Utah Jazz: Should Joe Ingles take Over As Permanent Starter?

Jan 26, 2017; Salt Lake City, UT, USA; Los Angeles Lakers forward Larry Nance Jr. (7) and Utah Jazz forward Joe Ingles (2) both reacts in the fourth quarter at Vivint Smart Home Arena. The Utah Jazz won 96-88. Mandatory Credit: Jeff Swinger-USA TODAY Sports
Jan 26, 2017; Salt Lake City, UT, USA; Los Angeles Lakers forward Larry Nance Jr. (7) and Utah Jazz forward Joe Ingles (2) both reacts in the fourth quarter at Vivint Smart Home Arena. The Utah Jazz won 96-88. Mandatory Credit: Jeff Swinger-USA TODAY Sports /

With Rodney Hood finally preparing to return to the court, should the Utah Jazz reconsider their starting lineup in preparation for the playoffs?

One of the more common themes from this season has been “how will the Utah Jazz navigate injuries and depth?”. With every preseason starter losing time due to injury with the exception of Rudy Gobert, its been a miracle that Quin Snyder and company have been able to weather the storm. In spite of that, the Jazz currently sit in 5th place in the West but more impressively have the 5th best point differential in the league.

But now the real questions start. With the team enjoying relative health, who ends up on the court together? What groups make the most sense and create the most space?

One of the hidden benefits to the injuries to George Hill, Alec Burks, Rodney Hood and even Gordon Hayward was that Joe Ingles was given a lot more minutes than was planned in the preseason. Ingles, as an undrafted free agent picked up by Utah after he was cut by the LA Clippers, stuck on the roster because of his unselfishness and basketball IQ.

As a 27-year-old rookie, there wasn’t ever much expected from Ingles. Gaining nicknames from Matt Harpring such as Slo-mo Joe isn’t something an aspiring NBA player should want attached to himself. But Ingles has only ever been a good soldier, always doing what’s best for the team.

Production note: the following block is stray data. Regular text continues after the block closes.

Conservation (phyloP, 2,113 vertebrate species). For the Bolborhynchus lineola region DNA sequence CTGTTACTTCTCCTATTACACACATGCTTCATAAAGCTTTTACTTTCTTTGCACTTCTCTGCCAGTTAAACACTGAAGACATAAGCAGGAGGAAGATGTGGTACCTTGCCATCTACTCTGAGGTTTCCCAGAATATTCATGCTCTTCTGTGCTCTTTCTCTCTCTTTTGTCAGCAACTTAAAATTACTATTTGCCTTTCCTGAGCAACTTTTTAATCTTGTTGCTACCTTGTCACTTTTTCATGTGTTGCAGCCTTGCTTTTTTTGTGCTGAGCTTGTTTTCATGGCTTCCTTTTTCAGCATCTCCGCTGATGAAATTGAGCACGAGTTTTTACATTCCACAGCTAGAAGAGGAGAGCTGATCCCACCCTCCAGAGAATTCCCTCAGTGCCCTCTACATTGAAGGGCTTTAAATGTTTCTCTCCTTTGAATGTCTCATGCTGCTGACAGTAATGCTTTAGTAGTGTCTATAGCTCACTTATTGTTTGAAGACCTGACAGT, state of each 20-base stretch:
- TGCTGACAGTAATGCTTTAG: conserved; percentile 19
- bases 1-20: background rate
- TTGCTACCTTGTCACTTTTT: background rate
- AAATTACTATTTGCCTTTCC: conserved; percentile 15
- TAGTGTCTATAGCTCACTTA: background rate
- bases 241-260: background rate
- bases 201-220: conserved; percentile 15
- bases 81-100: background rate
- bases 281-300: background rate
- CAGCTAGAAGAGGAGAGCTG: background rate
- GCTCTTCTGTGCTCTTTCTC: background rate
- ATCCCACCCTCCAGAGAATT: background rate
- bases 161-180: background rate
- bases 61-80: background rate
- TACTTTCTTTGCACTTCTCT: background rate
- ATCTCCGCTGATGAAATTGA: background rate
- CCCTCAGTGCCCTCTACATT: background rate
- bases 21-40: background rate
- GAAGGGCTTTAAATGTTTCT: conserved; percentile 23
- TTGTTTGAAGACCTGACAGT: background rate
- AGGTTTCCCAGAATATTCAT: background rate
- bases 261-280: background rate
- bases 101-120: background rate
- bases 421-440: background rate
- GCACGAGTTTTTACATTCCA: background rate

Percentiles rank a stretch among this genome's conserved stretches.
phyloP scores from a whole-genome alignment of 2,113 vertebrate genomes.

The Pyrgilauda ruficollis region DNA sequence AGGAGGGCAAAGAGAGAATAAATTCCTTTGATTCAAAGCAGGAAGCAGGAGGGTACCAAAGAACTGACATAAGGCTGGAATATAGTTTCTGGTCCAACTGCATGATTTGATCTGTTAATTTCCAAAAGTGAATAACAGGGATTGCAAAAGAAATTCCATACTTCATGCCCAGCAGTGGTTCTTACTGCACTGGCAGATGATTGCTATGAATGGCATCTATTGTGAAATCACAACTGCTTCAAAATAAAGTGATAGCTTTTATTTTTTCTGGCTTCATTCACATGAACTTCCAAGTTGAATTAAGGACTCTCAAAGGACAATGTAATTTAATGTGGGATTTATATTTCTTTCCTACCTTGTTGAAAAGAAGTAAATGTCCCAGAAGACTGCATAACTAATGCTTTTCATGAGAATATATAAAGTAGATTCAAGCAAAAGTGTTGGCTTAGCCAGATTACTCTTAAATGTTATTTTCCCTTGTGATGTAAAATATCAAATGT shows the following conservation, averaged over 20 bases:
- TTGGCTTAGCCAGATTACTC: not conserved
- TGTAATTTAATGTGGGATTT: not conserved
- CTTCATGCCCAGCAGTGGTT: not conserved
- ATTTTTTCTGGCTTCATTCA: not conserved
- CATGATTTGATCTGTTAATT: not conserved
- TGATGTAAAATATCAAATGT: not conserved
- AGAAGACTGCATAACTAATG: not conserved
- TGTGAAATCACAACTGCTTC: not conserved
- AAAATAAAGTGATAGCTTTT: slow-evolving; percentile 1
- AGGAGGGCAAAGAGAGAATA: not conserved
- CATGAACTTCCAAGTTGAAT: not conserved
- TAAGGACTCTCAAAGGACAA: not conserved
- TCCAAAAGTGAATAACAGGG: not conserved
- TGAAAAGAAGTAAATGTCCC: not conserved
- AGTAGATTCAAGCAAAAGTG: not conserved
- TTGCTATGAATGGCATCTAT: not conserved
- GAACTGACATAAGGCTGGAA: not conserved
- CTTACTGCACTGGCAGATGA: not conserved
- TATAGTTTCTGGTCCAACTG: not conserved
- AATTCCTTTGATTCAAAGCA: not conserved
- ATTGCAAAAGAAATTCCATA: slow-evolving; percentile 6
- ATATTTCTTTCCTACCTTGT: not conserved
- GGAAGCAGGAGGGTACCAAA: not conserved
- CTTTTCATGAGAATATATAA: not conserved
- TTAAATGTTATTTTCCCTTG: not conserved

In the video above, note the Spurs announcers commentating “with surprise” that Ingles scores. My point is that because he’s old, he doesn’t get the attention of a younger prospect making the same strides in his game.

This season, the growth in his game has been incredible. At one point Ingles was the most accurate 3-point shooter in the game and is currently third. Not many players go from shooting 38.6% as a 28-year-old to shooting 44% the very next year. Snyder has even gone on record saying Ingles needs to shoot more, that at times he needs to be more selfish.

But you get it, Joe Ingles has been very good filling in for injured wings all year.

Today Bleacher Report posted an article by Josh Martin ranking every team’s presumed starting lineup following the trade deadline. While I originally thought about arguing about Utah being ranked 17th, (I mean really, he put the Bucks without Jabari Parker ahead of the Jazz…) but the following caught my attention:

"The only change to the Utah Jazz’s starting lineup will come when Rodney Hood recovers from a bone contusion and sprain in his right knee.Not that the Jazz have set the landscape ablaze with Hood at shooting guard. According to NBA.com, they’ve been outscored by 4.7 points per 100 possessions with the above arrangement but have obliterated the opposition by 22.2 points per 100 possessions when Joe Ingles gets the call.Perhaps Quin Snyder will take it as a sign that he should keep the sharpshooting Australian out there to stretch the floor (43.9 percent from three) for a slasher like All-Star Gordon Hayward and the paint-packing pair of Derrick Favors and Rudy Gobert.If not, it’s tough to put Utah anywhere near the top 10 on this list unless the stats start to tell a different story once Hood returns."

No one will ever argue that Hood isn’t a great prospect. Or even that he isn’t already a solid NBA player who is averaging 14 points per game as a 24-year-old. He’s a decent defender for his experience and will only get better with age.

However Ingles has morphed into arguably the best perimeter defender on the roster. He’s the guy that Snyder picks to guard LeBron James and he did about as good as anyone can when asked to guard the best player alive. He can also pick up quick guards to close out games on the road.

Ingles can do everything well, and even has an elite skill with his spot up threes. Its hard to ignore a number like 26.9 points per 100 possessions with Ingles in the starting lineup in place of Hood. Ingles has been much more consistent this season, and is a better passer. Hood is a decent 3-point shooter, but no one is leaving a 44% shooter like Ingles open from 3 which creates better lanes for Hayward and Hill.

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Granted I’m not saying benching Hood means taking him out of the game. I’m just proposing Instead of him playing 28 minutes a game, especially with his balky knee, maybe he needs to play 25 or less. I am saying Ingles needs to play more than 22 minutes a game and has made a case that it’s his starting job for a playoff run.

I would have to say that I’m sure Quin Snyder is enjoying the problem of having so many good players on his roster. Although it certainly presents some challenges such as the Hood/Ingles dilemma, it’s without a doubt a good problem to have.